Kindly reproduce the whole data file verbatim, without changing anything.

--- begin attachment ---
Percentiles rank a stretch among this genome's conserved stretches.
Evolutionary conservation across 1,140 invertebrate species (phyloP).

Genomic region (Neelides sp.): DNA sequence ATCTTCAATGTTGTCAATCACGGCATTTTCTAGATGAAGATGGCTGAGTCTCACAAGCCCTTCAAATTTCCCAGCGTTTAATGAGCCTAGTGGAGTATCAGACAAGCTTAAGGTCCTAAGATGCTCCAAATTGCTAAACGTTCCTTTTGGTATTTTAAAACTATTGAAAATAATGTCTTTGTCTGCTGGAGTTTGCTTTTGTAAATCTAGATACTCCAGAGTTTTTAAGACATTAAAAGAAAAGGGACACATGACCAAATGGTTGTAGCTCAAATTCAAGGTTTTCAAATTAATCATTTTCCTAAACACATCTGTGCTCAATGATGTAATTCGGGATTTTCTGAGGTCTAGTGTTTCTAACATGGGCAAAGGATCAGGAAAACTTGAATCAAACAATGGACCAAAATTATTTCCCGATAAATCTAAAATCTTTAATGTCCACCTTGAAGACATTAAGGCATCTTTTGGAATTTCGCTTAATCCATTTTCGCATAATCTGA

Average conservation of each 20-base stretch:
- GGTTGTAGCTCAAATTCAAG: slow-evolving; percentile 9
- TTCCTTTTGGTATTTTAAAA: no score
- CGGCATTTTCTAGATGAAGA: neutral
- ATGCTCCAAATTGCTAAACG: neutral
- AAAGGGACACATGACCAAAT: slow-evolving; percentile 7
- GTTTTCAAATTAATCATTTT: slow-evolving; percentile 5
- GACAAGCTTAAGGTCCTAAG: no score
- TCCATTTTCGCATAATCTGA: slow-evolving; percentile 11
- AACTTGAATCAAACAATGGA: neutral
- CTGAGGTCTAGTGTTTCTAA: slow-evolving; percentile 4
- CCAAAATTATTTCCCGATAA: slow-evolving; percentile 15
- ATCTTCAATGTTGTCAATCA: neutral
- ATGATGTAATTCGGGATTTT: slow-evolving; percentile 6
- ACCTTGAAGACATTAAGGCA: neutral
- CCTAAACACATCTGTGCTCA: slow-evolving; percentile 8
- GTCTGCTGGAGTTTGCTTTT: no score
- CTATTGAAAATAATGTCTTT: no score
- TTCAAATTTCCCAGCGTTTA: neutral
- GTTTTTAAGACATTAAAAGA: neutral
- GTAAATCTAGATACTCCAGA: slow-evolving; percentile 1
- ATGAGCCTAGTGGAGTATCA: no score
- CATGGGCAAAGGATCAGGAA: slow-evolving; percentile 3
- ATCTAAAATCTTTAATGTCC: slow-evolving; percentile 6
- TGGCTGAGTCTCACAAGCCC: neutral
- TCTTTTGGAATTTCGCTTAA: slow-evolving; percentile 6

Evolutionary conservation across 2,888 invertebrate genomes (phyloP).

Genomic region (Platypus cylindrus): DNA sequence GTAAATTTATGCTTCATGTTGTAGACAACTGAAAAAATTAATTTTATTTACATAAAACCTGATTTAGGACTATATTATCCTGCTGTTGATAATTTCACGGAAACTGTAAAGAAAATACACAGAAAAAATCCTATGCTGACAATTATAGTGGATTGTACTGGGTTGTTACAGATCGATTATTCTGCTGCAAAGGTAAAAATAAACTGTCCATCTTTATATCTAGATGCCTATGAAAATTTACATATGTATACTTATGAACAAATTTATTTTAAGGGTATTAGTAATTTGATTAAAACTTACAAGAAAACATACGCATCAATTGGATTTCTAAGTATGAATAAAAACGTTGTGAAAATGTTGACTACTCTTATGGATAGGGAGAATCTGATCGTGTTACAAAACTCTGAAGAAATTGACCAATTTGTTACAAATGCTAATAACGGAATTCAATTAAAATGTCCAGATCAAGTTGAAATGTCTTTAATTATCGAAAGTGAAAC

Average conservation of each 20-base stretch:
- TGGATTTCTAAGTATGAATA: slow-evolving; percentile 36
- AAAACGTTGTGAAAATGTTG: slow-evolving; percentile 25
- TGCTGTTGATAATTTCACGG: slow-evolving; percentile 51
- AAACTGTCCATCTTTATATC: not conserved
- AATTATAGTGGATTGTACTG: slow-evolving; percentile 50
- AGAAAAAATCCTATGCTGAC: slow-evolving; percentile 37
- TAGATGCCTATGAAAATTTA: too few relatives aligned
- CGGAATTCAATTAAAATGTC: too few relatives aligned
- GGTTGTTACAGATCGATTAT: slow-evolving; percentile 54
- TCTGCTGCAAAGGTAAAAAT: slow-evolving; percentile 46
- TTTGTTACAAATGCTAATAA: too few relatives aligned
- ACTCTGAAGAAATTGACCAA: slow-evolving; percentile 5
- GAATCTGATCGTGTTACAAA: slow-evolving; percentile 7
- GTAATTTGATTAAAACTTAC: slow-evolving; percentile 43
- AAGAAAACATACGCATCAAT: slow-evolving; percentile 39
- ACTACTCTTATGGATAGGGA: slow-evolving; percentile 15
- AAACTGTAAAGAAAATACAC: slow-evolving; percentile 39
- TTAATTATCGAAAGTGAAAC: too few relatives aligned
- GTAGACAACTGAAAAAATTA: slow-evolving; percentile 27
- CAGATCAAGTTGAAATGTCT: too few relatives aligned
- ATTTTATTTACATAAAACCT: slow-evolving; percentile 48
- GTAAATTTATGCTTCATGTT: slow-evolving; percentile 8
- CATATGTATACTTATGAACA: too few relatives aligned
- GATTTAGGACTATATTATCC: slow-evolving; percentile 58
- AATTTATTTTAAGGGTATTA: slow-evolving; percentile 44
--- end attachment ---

Percentiles rank a stretch among this genome's conserved stretches.
Evolutionary conservation across 1,140 invertebrate species (phyloP).

Genomic region (Neelides sp.): DNA sequence ATCTTCAATGTTGTCAATCACGGCATTTTCTAGATGAAGATGGCTGAGTCTCACAAGCCCTTCAAATTTCCCAGCGTTTAATGAGCCTAGTGGAGTATCAGACAAGCTTAAGGTCCTAAGATGCTCCAAATTGCTAAACGTTCCTTTTGGTATTTTAAAACTATTGAAAATAATGTCTTTGTCTGCTGGAGTTTGCTTTTGTAAATCTAGATACTCCAGAGTTTTTAAGACATTAAAAGAAAAGGGACACATGACCAAATGGTTGTAGCTCAAATTCAAGGTTTTCAAATTAATCATTTTCCTAAACACATCTGTGCTCAATGATGTAATTCGGGATTTTCTGAGGTCTAGTGTTTCTAACATGGGCAAAGGATCAGGAAAACTTGAATCAAACAATGGACCAAAATTATTTCCCGATAAATCTAAAATCTTTAATGTCCACCTTGAAGACATTAAGGCATCTTTTGGAATTTCGCTTAATCCATTTTCGCATAATCTGA

Average conservation of each 20-base stretch:
- GGTTGTAGCTCAAATTCAAG: slow-evolving; percentile 9
- TTCCTTTTGGTATTTTAAAA: no score
- CGGCATTTTCTAGATGAAGA: neutral
- ATGCTCCAAATTGCTAAACG: neutral
- AAAGGGACACATGACCAAAT: slow-evolving; percentile 7
- GTTTTCAAATTAATCATTTT: slow-evolving; percentile 5
- GACAAGCTTAAGGTCCTAAG: no score
- TCCATTTTCGCATAATCTGA: slow-evolving; percentile 11
- AACTTGAATCAAACAATGGA: neutral
- CTGAGGTCTAGTGTTTCTAA: slow-evolving; percentile 4
- CCAAAATTATTTCCCGATAA: slow-evolving; percentile 15
- ATCTTCAATGTTGTCAATCA: neutral
- ATGATGTAATTCGGGATTTT: slow-evolving; percentile 6
- ACCTTGAAGACATTAAGGCA: neutral
- CCTAAACACATCTGTGCTCA: slow-evolving; percentile 8
- GTCTGCTGGAGTTTGCTTTT: no score
- CTATTGAAAATAATGTCTTT: no score
- TTCAAATTTCCCAGCGTTTA: neutral
- GTTTTTAAGACATTAAAAGA: neutral
- GTAAATCTAGATACTCCAGA: slow-evolving; percentile 1
- ATGAGCCTAGTGGAGTATCA: no score
- CATGGGCAAAGGATCAGGAA: slow-evolving; percentile 3
- ATCTAAAATCTTTAATGTCC: slow-evolving; percentile 6
- TGGCTGAGTCTCACAAGCCC: neutral
- TCTTTTGGAATTTCGCTTAA: slow-evolving; percentile 6

Evolutionary conservation across 2,888 invertebrate genomes (phyloP).

Genomic region (Platypus cylindrus): DNA sequence GTAAATTTATGCTTCATGTTGTAGACAACTGAAAAAATTAATTTTATTTACATAAAACCTGATTTAGGACTATATTATCCTGCTGTTGATAATTTCACGGAAACTGTAAAGAAAATACACAGAAAAAATCCTATGCTGACAATTATAGTGGATTGTACTGGGTTGTTACAGATCGATTATTCTGCTGCAAAGGTAAAAATAAACTGTCCATCTTTATATCTAGATGCCTATGAAAATTTACATATGTATACTTATGAACAAATTTATTTTAAGGGTATTAGTAATTTGATTAAAACTTACAAGAAAACATACGCATCAATTGGATTTCTAAGTATGAATAAAAACGTTGTGAAAATGTTGACTACTCTTATGGATAGGGAGAATCTGATCGTGTTACAAAACTCTGAAGAAATTGACCAATTTGTTACAAATGCTAATAACGGAATTCAATTAAAATGTCCAGATCAAGTTGAAATGTCTTTAATTATCGAAAGTGAAAC

Average conservation of each 20-base stretch:
- TGGATTTCTAAGTATGAATA: slow-evolving; percentile 36
- AAAACGTTGTGAAAATGTTG: slow-evolving; percentile 25
- TGCTGTTGATAATTTCACGG: slow-evolving; percentile 51
- AAACTGTCCATCTTTATATC: not conserved
- AATTATAGTGGATTGTACTG: slow-evolving; percentile 50
- AGAAAAAATCCTATGCTGAC: slow-evolving; percentile 37
- TAGATGCCTATGAAAATTTA: too few relatives aligned
- CGGAATTCAATTAAAATGTC: too few relatives aligned
- GGTTGTTACAGATCGATTAT: slow-evolving; percentile 54
- TCTGCTGCAAAGGTAAAAAT: slow-evolving; percentile 46
- TTTGTTACAAATGCTAATAA: too few relatives aligned
- ACTCTGAAGAAATTGACCAA: slow-evolving; percentile 5
- GAATCTGATCGTGTTACAAA: slow-evolving; percentile 7
- GTAATTTGATTAAAACTTAC: slow-evolving; percentile 43
- AAGAAAACATACGCATCAAT: slow-evolving; percentile 39
- ACTACTCTTATGGATAGGGA: slow-evolving; percentile 15
- AAACTGTAAAGAAAATACAC: slow-evolving; percentile 39
- TTAATTATCGAAAGTGAAAC: too few relatives aligned
- GTAGACAACTGAAAAAATTA: slow-evolving; percentile 27
- CAGATCAAGTTGAAATGTCT: too few relatives aligned
- ATTTTATTTACATAAAACCT: slow-evolving; percentile 48
- GTAAATTTATGCTTCATGTT: slow-evolving; percentile 8
- CATATGTATACTTATGAACA: too few relatives aligned
- GATTTAGGACTATATTATCC: slow-evolving; percentile 58
- AATTTATTTTAAGGGTATTA: slow-evolving; percentile 44